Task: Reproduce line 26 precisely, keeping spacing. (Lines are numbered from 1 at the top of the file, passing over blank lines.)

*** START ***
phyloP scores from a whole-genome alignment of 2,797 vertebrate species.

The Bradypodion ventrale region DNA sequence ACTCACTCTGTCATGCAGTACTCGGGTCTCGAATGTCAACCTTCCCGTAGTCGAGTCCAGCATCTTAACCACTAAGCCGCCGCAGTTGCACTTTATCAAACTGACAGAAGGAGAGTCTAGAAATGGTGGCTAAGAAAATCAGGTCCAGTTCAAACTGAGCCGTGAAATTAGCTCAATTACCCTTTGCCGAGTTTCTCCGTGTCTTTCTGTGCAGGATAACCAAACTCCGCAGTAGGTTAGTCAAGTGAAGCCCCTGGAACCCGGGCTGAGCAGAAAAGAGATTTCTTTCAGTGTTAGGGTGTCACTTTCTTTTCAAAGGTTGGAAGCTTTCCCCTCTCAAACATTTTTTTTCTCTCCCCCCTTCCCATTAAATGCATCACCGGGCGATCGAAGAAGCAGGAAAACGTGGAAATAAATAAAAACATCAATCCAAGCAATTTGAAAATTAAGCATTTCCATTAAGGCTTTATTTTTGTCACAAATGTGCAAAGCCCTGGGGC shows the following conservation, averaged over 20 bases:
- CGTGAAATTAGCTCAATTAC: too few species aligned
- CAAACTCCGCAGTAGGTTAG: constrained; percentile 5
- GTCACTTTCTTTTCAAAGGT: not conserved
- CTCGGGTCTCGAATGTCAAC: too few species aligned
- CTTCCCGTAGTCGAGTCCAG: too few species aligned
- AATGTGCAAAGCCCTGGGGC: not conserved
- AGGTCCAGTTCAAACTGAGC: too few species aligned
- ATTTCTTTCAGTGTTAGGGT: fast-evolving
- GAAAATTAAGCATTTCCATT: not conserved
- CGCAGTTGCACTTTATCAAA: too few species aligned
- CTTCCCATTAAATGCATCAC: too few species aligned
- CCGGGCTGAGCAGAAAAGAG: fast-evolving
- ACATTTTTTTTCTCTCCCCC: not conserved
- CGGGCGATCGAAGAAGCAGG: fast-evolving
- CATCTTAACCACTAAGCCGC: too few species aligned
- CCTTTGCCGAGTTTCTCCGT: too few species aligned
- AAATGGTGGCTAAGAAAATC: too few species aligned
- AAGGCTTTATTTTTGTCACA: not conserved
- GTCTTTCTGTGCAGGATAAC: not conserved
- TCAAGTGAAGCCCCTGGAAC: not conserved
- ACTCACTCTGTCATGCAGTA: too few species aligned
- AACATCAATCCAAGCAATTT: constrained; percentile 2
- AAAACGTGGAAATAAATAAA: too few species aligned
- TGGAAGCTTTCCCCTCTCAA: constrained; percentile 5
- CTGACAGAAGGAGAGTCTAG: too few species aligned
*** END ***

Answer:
- TGGAAGCTTTCCCCTCTCAA: constrained; percentile 5